How tarot works has more to do with the
functional nature of our own minds than it does with the cards
per se. However, I would not go so far as to say that the cards’
symbology is arbitrary to the point that one can use anything to
Here I will share insights derived from Neurobiology, Layered Texts, and Correlative Cosmologies (http://www.safarmer.com/ neuro-correlative.pdf) about some recently rediscovered and newly evaluated ways our minds work and how this contributes to a self-understanding of what we do in order to “make meaning” in our readings.
Correlative systems according to Farmer et al. are universal traits of premodern cultures. Magical, astrological, and divinational systems are found in the designs of villages, cities, temples, and court complexes; also found in the orders of gods, demons, Angels, and saints. Formal numerological systems where numbers are given qualitative symbolic meanings are also universal. Cosmologies of a hierarchical and temporal nature is an expression that reality consists of multiple levels, emanations, each mirroring all others in some fashion is a diagnostic feature of premodern cosmologies in general. Tarot cards share in this layered and mirroring understanding of how the world works and interconnects meaningfully with all. While the simplest forms correlative thought can be found in the realistic links perceived between objects and words or visual symbols and primitive magic-ritual systems. The near universality of these systems suggests that the deepest roots of correlative thought lay and neurobiological processes. Many of the traditional symbols found in the tarot partake of this linking between image and meaning. In the west the Presocratics philosophers represent one place to see the beginning of correlative systems. Aristotle and his Metaphysics (Book 1, 986a23) tells us that the Pythagorean’s claim that “there are 10 principles, which they arranged in two columns of cognates — limited and unlimited, odd and even, one and plurality, right and left, male and female, resting and moving, straight and curved, light and darkness, good and mad, square and oblong.”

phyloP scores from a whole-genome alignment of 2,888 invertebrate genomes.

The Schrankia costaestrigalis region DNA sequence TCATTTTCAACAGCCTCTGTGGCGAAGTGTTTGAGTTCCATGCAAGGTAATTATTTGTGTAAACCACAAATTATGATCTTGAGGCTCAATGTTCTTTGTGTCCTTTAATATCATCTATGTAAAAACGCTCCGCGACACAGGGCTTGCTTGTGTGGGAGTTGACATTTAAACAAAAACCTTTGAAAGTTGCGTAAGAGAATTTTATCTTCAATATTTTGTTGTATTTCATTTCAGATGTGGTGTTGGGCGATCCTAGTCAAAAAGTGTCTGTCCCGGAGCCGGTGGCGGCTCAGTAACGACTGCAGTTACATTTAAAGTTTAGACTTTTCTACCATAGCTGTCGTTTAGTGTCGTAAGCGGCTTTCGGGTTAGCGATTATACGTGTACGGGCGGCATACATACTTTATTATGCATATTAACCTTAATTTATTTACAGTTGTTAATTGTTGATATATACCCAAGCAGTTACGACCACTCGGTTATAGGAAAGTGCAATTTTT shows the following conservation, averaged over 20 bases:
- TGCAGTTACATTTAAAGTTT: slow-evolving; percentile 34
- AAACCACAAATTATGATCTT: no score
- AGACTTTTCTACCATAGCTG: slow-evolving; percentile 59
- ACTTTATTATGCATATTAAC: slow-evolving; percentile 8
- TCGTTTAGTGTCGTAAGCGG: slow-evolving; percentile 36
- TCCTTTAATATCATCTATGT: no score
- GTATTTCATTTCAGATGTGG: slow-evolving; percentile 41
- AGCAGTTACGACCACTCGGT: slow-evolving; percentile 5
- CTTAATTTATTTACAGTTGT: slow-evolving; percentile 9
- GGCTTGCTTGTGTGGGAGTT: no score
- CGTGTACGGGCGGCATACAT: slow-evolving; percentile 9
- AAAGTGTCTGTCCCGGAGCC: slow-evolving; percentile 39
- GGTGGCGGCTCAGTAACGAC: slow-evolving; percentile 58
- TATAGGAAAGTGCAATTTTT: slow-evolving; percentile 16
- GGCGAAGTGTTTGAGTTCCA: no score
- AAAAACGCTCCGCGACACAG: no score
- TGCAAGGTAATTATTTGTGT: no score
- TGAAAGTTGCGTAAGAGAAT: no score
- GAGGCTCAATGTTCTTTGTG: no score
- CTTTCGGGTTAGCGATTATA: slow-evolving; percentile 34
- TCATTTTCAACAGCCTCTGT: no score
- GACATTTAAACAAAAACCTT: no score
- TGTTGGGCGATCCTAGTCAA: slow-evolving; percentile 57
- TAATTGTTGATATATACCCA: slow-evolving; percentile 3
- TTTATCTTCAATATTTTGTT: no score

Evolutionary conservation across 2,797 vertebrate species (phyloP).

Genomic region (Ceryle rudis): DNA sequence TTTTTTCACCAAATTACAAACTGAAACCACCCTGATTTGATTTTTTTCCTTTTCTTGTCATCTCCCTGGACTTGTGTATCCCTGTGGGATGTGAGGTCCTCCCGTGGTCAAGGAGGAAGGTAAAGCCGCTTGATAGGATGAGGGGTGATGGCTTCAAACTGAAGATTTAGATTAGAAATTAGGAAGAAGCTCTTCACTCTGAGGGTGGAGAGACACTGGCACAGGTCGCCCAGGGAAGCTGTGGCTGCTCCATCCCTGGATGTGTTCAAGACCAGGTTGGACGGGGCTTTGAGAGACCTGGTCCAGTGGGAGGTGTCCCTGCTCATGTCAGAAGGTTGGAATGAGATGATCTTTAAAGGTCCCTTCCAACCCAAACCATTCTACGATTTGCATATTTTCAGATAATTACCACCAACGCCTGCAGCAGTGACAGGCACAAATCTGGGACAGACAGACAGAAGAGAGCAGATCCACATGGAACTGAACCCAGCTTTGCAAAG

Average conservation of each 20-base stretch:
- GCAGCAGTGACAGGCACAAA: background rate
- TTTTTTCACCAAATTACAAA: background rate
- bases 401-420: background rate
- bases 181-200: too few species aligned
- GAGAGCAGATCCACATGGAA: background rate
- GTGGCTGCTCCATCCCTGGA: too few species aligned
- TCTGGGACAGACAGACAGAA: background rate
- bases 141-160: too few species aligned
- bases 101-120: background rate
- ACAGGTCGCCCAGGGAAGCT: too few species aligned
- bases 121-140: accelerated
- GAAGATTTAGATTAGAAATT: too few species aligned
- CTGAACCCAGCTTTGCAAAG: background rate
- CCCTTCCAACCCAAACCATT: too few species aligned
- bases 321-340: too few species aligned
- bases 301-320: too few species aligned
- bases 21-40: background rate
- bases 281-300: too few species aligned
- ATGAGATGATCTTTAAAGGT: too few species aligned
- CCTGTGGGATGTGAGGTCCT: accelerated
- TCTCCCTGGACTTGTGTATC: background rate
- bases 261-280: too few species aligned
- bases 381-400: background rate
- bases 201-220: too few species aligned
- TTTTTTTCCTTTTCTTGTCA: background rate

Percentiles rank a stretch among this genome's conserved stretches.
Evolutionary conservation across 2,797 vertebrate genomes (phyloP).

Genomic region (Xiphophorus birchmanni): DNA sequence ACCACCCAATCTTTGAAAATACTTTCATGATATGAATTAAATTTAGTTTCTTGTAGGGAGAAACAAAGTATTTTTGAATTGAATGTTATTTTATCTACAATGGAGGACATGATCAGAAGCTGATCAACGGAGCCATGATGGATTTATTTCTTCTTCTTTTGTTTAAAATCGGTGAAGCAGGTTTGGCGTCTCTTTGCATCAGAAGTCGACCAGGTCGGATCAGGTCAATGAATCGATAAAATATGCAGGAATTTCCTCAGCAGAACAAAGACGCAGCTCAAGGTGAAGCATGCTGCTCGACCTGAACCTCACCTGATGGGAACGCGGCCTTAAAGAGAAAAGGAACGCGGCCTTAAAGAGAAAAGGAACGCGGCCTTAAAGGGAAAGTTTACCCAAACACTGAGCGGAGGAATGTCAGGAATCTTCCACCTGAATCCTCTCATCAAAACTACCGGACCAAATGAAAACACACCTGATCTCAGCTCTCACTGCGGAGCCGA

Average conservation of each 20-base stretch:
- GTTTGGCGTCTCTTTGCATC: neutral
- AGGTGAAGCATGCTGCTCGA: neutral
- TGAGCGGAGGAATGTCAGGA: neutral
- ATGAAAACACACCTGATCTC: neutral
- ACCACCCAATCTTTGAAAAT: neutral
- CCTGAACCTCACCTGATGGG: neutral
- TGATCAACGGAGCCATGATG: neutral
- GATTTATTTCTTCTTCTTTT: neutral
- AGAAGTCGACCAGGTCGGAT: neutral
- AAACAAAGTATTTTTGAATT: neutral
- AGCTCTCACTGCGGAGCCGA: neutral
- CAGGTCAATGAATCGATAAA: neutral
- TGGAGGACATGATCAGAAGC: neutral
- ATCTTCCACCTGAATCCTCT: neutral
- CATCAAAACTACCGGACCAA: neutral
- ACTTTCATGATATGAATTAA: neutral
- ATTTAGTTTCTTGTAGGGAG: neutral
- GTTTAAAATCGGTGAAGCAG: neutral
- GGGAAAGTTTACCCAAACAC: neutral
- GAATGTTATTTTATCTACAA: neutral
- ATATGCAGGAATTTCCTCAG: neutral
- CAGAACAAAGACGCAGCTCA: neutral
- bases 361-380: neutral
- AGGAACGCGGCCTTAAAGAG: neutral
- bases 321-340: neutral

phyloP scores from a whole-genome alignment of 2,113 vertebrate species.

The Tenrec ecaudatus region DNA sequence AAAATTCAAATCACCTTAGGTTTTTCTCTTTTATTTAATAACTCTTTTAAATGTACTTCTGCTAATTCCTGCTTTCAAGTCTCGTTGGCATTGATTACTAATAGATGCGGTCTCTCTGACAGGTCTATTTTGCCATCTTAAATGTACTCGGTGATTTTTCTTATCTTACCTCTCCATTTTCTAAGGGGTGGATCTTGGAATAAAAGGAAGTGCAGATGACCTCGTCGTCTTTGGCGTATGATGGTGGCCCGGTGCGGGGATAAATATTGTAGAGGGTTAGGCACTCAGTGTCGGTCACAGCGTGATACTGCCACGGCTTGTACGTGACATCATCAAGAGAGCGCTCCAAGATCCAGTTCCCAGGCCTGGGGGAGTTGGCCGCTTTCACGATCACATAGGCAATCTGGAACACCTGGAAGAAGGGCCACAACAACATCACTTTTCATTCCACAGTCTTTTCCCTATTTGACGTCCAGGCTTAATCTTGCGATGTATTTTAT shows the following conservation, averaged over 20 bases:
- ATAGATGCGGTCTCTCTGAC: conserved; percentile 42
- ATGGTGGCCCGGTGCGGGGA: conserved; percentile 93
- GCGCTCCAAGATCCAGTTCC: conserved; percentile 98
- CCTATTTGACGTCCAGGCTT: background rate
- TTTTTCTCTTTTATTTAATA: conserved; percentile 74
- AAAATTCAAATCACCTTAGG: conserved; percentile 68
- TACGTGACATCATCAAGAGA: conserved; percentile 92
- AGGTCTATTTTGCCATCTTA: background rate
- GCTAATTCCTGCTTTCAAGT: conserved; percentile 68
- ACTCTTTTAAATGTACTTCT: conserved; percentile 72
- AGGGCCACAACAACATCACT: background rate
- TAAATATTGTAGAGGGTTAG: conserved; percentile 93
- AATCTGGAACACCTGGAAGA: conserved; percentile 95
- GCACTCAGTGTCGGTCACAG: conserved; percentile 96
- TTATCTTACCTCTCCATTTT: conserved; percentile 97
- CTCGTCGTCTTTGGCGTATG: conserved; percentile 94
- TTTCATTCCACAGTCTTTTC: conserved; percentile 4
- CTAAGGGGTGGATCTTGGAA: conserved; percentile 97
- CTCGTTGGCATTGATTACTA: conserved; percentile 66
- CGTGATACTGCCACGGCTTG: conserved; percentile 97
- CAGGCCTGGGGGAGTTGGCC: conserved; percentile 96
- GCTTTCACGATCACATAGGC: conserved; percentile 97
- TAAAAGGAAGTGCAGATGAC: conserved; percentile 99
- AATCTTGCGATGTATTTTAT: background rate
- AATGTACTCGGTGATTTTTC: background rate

More complex correlative systems grew rapidly in the following centuries. They can be seen in stoic and Gnostic sources, Neo-pythagorean and Neoplatonic traditions, hermetic and Orphic texts, influencing all of what we know of classical civilization.
Neurobiological foundations of
correlative thinking. If one looks at the brain, especially the
cortex – that is the thin outer brain layer responsible for all
high-level perceptual, motor, emotional, and cognitive
processing — underlies important links between brain
architecture and correlative systems. Farmer et al review three
principles of Neurobiology relevant to this topic (see text for
1. is the existence throughout the Neocortex of high degrees of structural symmetry, most dramatically in “the topographic maps” (a technical term for correlative brain structures — topographic mapping refers to the fact that spatial relations between tightly linked groups of neural cells or neural assemblies which are the basic units of cortical processing, are typically preserved in synaptic projections to other brain regions. (The topographical complements the holographic aspects of neural processing in the brain)
2. The hierarchical abstract of processes involved in perceptual and cognitive function of those maps. Structurally there is the two hemispheres, right and left, which deal with language processing and spatial processing respectively; the anterior posterior processing from perceptual to conceptual duplication; and the brain layers beginning with the reptilian brain stem, the mammalian brain center, the cortex to neocortex as the outer level. Hierarchical stacking of maps is recognized as a general feature of the neocortex, linking mono-and multi sensory maps in posterior areas of the brain with cognitive maps in more anterior regions. The result is a series of complexly nested systems in which “the frontal hierarchy is the mirror image of the posterior hierarchy,” — unconsciously adopting the most common premodern metaphor used to describe high-correlative systems.
3. Social bias in the early correlative systems, the mass of brain processing deals with social communicative processing and recognition. Over a century and a half of studies brain injured patients demonstrates that the largest part of cortical space is devoted to the social processes, such as face recognition, verbal communication, decoding of social clues, regulation of sexual behavior, and similar functions. Comparatively little space is devoted to abstract problem-solving. Parroting Durkheim we can now assert with some confidence that religious ideas and feelings have a neurological basis in our sensitivity to social space. It is important to note that the principles of topographic organization extend all the way to the pre-frontal cortex — suggesting that all higher categories of thought, and not just reconstructions of perceptual reality, are dependent on correlative processes. Finally studies of synesthesia, that psychedelic condition in which colors may be heard and sounds tasted, provides further suggestions that correlative thinking has a deep neurobiological root. One model of synesthesia pictures the condition as simply a heightened level of consciousness of multi sensual integration taking place continuously in all subjects just below the conscious level. This suggestion finds support in the fact that synesthesia can be readily induced in normal subjects through the use of hallucinogenic drugs — a standard means of producing heightened awareness of perceptual correspondence in premodern ritual traditions.